Identifying path-breaking transitions for Kenya?s marginalised communities in water and sanitation provision01 Feb 2021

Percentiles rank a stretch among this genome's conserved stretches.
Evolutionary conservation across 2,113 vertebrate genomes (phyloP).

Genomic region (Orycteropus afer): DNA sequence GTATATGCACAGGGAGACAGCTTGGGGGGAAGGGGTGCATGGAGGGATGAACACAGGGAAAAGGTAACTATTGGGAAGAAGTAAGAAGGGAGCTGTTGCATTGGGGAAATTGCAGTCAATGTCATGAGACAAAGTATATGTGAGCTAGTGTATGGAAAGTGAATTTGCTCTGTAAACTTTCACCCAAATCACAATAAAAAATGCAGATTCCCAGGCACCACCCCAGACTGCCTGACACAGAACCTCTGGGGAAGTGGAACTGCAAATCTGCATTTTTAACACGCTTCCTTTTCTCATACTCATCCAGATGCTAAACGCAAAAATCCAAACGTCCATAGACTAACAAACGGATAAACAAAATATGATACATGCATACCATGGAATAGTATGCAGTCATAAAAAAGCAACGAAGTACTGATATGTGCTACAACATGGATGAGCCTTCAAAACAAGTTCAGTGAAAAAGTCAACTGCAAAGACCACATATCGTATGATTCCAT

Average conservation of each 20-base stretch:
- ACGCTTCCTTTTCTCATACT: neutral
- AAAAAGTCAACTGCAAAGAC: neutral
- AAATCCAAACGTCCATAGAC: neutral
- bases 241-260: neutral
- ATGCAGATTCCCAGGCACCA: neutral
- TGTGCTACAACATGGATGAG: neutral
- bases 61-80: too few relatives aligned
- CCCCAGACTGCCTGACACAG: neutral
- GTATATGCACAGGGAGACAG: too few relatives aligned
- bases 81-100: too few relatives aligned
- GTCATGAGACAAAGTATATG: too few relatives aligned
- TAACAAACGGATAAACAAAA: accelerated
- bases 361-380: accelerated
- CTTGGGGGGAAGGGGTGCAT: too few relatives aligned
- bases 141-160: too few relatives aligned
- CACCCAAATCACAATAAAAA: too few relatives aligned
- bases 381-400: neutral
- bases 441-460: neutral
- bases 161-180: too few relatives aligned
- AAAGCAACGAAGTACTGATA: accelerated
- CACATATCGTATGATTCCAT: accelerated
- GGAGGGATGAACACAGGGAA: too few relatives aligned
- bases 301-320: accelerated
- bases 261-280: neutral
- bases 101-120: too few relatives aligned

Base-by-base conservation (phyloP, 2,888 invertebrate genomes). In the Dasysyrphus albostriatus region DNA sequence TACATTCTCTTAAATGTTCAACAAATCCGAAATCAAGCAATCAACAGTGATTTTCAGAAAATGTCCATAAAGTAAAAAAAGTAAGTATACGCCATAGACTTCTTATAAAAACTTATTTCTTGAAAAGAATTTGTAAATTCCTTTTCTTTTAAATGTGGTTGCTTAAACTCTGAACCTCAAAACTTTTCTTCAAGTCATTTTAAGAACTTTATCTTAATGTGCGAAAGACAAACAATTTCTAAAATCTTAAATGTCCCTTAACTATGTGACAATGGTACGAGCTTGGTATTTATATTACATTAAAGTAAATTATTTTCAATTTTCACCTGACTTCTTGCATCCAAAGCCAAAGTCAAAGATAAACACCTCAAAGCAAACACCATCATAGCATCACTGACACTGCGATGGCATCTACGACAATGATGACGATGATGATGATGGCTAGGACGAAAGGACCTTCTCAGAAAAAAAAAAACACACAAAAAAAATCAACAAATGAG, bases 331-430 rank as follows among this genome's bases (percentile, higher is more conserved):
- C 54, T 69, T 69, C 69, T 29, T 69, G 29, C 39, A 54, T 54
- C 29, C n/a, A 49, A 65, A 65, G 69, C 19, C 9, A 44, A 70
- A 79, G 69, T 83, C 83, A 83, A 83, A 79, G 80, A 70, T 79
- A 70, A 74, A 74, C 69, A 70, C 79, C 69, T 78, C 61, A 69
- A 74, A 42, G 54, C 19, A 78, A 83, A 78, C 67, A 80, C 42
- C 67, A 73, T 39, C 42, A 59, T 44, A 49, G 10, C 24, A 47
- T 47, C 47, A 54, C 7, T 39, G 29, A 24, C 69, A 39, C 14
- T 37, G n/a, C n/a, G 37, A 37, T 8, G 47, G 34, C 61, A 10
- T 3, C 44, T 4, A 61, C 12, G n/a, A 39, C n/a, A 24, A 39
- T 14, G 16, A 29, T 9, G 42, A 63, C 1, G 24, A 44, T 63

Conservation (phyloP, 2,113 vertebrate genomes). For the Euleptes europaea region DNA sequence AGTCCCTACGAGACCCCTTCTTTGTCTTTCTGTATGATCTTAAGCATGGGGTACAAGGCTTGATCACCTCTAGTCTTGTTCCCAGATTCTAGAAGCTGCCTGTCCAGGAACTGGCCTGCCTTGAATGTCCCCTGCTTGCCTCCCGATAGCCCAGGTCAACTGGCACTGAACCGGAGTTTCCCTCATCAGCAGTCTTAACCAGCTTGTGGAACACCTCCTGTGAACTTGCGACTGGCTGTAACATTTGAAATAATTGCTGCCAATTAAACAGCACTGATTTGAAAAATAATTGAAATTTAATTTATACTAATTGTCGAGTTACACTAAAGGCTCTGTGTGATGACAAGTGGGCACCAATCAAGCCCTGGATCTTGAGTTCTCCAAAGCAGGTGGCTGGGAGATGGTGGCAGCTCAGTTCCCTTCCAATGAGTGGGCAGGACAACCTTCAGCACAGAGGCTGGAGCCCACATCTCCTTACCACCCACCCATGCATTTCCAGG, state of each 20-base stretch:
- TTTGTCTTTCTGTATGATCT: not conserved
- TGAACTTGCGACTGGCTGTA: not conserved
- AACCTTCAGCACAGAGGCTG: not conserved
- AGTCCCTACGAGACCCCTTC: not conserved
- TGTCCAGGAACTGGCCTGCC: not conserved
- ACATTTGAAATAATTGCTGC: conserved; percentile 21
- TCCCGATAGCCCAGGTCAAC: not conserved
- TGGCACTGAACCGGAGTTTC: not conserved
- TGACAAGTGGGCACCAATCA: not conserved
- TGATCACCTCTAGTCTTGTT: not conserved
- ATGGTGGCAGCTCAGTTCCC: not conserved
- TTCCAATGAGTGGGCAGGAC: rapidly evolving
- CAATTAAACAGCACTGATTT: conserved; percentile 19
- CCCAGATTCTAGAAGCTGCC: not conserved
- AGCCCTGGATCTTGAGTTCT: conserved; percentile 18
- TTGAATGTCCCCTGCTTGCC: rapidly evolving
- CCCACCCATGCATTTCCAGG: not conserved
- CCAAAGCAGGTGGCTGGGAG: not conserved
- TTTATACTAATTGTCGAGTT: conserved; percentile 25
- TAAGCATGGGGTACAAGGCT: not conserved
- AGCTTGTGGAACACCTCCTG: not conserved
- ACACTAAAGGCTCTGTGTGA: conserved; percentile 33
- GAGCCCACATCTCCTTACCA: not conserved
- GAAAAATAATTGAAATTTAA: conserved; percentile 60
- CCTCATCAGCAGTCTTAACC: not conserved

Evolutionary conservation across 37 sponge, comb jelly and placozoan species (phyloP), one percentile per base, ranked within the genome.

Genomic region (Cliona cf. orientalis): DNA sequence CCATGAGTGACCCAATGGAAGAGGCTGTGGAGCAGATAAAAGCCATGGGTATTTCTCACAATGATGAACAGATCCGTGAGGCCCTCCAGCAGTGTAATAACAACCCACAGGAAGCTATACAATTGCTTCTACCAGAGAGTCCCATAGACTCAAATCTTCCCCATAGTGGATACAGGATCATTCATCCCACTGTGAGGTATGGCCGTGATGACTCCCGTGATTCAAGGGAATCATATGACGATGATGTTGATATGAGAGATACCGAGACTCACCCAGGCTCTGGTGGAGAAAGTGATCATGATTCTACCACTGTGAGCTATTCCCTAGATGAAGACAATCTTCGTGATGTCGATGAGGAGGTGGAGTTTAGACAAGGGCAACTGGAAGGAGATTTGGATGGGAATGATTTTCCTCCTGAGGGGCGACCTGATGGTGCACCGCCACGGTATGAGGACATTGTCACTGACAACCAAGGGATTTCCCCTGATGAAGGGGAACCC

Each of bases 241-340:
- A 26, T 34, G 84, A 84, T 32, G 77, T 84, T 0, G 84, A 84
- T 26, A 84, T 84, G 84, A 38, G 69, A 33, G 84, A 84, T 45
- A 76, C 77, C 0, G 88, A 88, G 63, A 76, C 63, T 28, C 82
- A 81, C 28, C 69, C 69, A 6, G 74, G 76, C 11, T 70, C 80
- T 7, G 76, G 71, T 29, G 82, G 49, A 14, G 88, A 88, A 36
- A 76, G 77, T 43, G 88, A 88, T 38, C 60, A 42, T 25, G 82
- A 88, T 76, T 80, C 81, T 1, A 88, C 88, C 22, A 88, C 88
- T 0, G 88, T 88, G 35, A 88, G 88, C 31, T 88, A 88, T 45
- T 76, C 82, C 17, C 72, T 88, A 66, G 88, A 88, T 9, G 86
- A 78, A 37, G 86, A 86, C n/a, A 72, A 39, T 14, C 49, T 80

Purpose ? This paper aims to illustrate relationships between stakeholders in the conceptualisation and implementation of water and sanitation services (WSS) projects in marginalised settings of Nairobi and Kiambu Counties. It outlines these relationships in a flow diagram that shows a pathway analysis in which social innovation strategies are used as markers in the program of inclusive water provision. The study?s objective is to map the processes of social innovation in an effort to highlight the role of marginalised communities in their access to the right to water. Design/methodology/approach ? The paper approached the study using a case study design, and thereafter, constructivist grounded theory was used to further delve into the comparative cases. To map the processes of social innovation, the case study design was seen to be appropriate, as it sequenced activities in a time-series analysis. From these two case studies, four comparative cases were used to pinpoint path-breaking transition in the pathway analysis. The methods used in both phases were, namely, in-depth interviews, observations and document analysis, and these were complemented by field notes. Findings ? The paper indicates an opportunity to use emergent patterns for a more context-specific analysis of WSS projects in marginalised communities. It advances the role of marginalised communities as vital stakeholders in the approach described as ?the right to the city?. The model of spatial appropriation brings to the fore the binary yet separate processes that stakeholders engage in. Research limitations/implications ? Owing to the use of a grounded theory model, the results may not be transferable to other contexts. Therefore, further testing of the proposed pathway analysis and model is encouraged, as this model suggests ways of ensuring full community engagement which would result in greater success in projects involving marginalised communities. Practical implications ? The paper has implications for both the government and communities, in that more deliberate roles for the community-based organisation in the conceptualisation of WSS projects can lead to social learning opportunities for government institutions and greater success in implementation. Originality/value ? The paper justifies the need for government institutions to map and evaluate WSS projects using emergent patterns to highlight the role of marginalised communities as their right to the city.